Today: 25/09/2023 11:08:23 (GMT+7)

Dong Ho folk painting featured through ballet language

With its unique traditional cultural values, Dong Ho folk painting has been a source of creative inspiration in many fields such as fashion, music, fine arts, etc., but is rarely used as creative material for dance arts.

Therefore, when "Dong Ho", the latest ballet of the Vietnam National Opera and Ballet was performed at the Hanoi Opera House, the audiences were surprised by the interesting combination of the beauty of the traditional folk painting and the world’s classical ballet language.

Dong Ho folk painting, ballet language, unique traditional cultural values, Dong Ho folk painting, creative inspiration, dance arts

A scene from the play.

Just like Dong Ho paintings printed with different colour layers on do (Poonah) paper, the play was created by harmonisation of ballet, folk and contemporary dance languages.

Over an hour long, on the background of the symphony “New for Seasons”, compiled by contemporary classical composer Max Richter, from the original of the same name by Atonio Vivaldi (an Italian famous composer in the early 18th century), the play redrew the features of 11 famous Dong Ho paintings, with the body language by nearly 20 talented male and female actors and actresses.

In the play, “Hung dua” (Catching coconut), “Chan trau tha dieu” (Raising buffalo and flying kites), “Dam cuoi chuot” (The Rat's Wedding), “Danh ghen” (A touch of jealousy), etc., were no longer the static folk paintings, but were very vivid in the continuous movement and acclimatisation. Under the hand of Vietnamese-British choreographer Nguyen Ngoc Anh, who is currently working at the Hong Kong Academy for Performing Arts (China), the ballet "Dong Ho" did not focus on specific storytelling methods but led the audiences towards simplicity and sophistication, that conveyed in an abstract and perceptive manner.

Watching closely, audiences can realise that in some segments, the ending scene of this stage was used as the starting scene of the next stage, creating a hint of continuous connection and movement, contributing to the linkages among the stages and promoting the values of the messages related to "giving” and “receiving” throughout the play.

Choreographer Nguyen Ngoc Anh said: “I want to give Dong Ho paintings a new soul, with new brushstrokes, which are not just wooden moulds or costume design. With a sharp 'pen' created by the toes of the ballet artist's shoes, the public's emotions can reach and "touch" the new horizon of ballet arts, in pride of national traditional culture”.

According to him, each Dong Ho painting itself is rich in images and colours and has its own stories. Therefore, when expressing in dance language, the challenge was how to highlight the soul and typical Vietnamese charm contained in it.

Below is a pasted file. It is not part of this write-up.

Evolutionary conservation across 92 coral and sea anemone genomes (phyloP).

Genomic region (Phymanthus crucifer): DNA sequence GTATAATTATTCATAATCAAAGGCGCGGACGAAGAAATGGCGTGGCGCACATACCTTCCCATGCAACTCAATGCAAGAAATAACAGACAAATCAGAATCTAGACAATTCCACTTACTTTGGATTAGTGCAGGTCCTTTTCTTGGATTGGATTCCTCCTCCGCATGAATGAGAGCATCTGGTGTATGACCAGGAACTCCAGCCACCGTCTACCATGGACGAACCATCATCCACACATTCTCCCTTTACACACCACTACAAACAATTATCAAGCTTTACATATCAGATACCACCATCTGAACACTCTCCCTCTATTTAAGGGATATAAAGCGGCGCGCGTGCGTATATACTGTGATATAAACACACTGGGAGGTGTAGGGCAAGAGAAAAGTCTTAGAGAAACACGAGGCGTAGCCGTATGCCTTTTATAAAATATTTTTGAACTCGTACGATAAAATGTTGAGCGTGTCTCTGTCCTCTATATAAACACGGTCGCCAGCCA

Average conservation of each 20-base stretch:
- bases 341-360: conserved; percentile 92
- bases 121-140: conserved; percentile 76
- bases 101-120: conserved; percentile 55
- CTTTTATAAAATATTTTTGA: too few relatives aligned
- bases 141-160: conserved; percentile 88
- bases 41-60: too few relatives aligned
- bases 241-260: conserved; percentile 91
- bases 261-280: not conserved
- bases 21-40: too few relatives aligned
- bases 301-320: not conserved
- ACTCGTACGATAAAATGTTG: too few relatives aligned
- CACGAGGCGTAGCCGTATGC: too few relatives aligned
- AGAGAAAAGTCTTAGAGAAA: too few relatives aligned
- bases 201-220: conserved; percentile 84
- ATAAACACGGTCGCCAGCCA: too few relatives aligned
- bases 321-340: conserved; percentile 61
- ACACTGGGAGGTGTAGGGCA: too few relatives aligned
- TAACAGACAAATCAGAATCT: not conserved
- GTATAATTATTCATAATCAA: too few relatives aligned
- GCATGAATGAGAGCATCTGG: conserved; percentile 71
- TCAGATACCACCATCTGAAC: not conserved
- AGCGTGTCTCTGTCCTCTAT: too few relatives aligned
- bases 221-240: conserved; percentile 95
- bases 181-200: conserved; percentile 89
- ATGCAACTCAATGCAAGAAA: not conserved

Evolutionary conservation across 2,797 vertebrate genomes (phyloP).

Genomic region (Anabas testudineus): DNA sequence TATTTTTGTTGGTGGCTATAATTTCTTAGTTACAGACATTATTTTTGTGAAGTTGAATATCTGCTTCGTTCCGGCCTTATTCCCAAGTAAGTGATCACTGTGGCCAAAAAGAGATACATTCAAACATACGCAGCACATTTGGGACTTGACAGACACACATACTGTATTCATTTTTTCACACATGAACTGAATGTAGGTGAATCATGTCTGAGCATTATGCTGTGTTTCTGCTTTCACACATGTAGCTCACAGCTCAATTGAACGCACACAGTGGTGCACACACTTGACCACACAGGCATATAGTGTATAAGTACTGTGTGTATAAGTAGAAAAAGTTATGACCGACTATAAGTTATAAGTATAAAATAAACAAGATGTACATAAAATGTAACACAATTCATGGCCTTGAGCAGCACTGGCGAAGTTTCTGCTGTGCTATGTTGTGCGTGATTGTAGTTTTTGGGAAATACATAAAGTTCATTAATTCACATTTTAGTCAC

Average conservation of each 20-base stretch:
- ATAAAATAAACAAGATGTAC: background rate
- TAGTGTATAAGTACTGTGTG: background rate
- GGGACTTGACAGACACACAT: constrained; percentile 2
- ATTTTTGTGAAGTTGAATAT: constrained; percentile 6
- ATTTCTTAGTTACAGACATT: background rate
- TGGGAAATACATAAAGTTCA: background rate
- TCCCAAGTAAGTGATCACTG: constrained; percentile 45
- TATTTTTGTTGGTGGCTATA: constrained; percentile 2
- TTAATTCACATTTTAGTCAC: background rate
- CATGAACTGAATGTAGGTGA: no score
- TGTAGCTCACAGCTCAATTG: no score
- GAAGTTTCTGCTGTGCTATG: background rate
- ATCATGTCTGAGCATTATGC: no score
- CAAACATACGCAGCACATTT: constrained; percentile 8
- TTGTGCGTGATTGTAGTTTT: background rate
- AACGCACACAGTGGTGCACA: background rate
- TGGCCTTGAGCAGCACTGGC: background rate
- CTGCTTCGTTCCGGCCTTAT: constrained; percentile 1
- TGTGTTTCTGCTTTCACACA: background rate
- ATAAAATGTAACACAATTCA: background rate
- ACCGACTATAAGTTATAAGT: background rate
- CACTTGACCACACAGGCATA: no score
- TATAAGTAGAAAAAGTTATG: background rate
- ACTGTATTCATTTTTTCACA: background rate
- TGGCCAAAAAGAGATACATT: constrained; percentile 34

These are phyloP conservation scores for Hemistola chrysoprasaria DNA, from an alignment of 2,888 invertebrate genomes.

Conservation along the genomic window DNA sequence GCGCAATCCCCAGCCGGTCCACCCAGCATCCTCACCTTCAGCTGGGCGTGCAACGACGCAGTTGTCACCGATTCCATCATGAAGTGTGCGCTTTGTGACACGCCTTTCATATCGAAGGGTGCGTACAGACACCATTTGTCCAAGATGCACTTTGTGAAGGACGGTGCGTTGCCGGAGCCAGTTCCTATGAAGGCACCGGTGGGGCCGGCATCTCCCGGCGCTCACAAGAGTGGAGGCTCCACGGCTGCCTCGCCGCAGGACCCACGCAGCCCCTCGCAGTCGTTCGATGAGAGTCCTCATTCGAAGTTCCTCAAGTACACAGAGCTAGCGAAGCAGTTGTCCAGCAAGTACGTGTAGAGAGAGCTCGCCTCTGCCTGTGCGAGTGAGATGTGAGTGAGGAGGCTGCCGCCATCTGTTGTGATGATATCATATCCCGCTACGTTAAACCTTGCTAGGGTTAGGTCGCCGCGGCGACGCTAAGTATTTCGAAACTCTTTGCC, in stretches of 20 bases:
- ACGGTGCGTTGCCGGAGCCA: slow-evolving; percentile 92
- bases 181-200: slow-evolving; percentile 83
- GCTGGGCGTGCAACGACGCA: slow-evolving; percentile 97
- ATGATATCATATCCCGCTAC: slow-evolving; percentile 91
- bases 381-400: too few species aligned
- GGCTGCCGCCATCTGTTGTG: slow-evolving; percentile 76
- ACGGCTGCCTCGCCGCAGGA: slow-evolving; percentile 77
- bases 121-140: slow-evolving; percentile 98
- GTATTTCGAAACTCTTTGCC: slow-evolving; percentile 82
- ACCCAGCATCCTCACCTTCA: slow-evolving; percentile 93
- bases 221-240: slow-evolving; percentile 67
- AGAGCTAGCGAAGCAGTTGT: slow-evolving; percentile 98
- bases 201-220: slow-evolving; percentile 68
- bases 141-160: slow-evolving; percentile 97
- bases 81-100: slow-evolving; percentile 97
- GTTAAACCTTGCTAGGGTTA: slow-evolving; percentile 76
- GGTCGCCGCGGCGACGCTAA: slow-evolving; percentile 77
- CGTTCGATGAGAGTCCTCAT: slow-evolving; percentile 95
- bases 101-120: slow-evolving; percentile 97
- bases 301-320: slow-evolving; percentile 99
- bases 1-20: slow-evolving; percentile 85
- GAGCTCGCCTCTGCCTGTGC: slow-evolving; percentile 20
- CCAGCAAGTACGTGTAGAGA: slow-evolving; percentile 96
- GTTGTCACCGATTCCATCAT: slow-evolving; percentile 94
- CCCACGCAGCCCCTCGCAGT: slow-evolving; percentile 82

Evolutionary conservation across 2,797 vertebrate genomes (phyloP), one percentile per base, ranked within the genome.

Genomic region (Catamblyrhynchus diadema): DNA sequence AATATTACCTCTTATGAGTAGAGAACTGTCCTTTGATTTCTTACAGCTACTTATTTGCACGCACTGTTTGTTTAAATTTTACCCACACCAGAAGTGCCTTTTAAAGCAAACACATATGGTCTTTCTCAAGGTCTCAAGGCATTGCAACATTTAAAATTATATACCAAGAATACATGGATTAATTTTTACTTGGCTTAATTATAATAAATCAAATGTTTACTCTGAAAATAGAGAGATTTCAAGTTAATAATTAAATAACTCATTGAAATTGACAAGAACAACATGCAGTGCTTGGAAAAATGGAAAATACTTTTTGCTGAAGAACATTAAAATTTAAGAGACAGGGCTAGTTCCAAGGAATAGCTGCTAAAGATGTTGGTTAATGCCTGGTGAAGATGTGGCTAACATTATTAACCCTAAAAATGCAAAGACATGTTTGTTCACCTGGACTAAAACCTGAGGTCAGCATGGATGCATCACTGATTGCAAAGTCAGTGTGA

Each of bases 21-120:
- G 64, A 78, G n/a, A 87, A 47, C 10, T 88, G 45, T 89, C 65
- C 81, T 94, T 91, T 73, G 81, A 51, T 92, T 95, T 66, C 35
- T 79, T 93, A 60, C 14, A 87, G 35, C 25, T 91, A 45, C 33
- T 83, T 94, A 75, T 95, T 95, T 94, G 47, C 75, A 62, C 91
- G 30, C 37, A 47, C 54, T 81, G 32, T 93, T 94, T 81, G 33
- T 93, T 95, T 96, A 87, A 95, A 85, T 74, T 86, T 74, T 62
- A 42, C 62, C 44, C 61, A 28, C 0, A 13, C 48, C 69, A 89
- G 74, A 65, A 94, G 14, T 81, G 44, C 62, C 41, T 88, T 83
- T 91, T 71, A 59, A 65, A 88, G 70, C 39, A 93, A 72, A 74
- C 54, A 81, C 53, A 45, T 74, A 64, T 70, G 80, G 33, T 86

That's why in only less than a month of working directly with the artists of the Vietnam National Opera and Ballet, choreographer Ngoc Anh required the actors and actresses to not only perform well in choreography skills, but also show the charisma and personalities of the characters through their eyes, facial expressions and gestures.

Enjoying the play, audiences can see the efforts in expressing the characters’ personalities by the artists, including Meritorious Artists Nhu Quynh, Phan Luong and Viet An.

Participating in many segments of the play, Meritorious Artist Phan Luong said in terms of choreography, the play exploited elements of classical European ballet, requiring the certainty of the artists’ legs and feet in shaping.

Meanwhile, the folk element requires flexibility, so the movements that use a lot of twisting and bending muscles in the upper parts of the artists’ bodies, were thoroughly mobilised to create the wave of the body in a series of continuous motions. Therefore, the actors and actresses must have good basic skills to continue to develop the movements.

With only simple tools such as paper fans and the black strings, as well as the connection and fusion in the bright colours of Dong Ho paintings and the typical motifs on the female actress's bibs, the play still created a visual impression for viewers, especially in the combination with light and image technology, creating an art space that was both familiar and new, as well as both traditional and modern.

This was not the first time that ballet, a classical European art form, has been used as a language to tell the story of Vietnamese culture. Previously, the Vietnam National Opera and Ballet performed “Ham Le Minh Chau”, a ballet inspired by the My Chau-Trong Thuy love story from the reign of An Duong Vuong. Choreographer Tuyet Minh also staged a ballet based on Vietnam’s 18th century poetic masterpiece ‘Tale of Kieu’ by celebrated poet Nguyen Du and it was performed by artists from the Ho Chi Minh Ballet, Symphony Orchestra and Opera.

This showed that folklore and national culture are always a constant source of inspiration. With “Dong Ho”, artists continued to assert that the “key” to pave the way for Vietnamese culture to step out into the world, is the new creative form, based on traditional cultural values. It is also a way to help the arts conquer the modern public, based on preserving and promoting the national cultural quintessence.

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Source: NDO

Dong Ho folk painting, ballet language, unique traditional cultural values, Dong Ho folk painting, creative inspiration, dance arts
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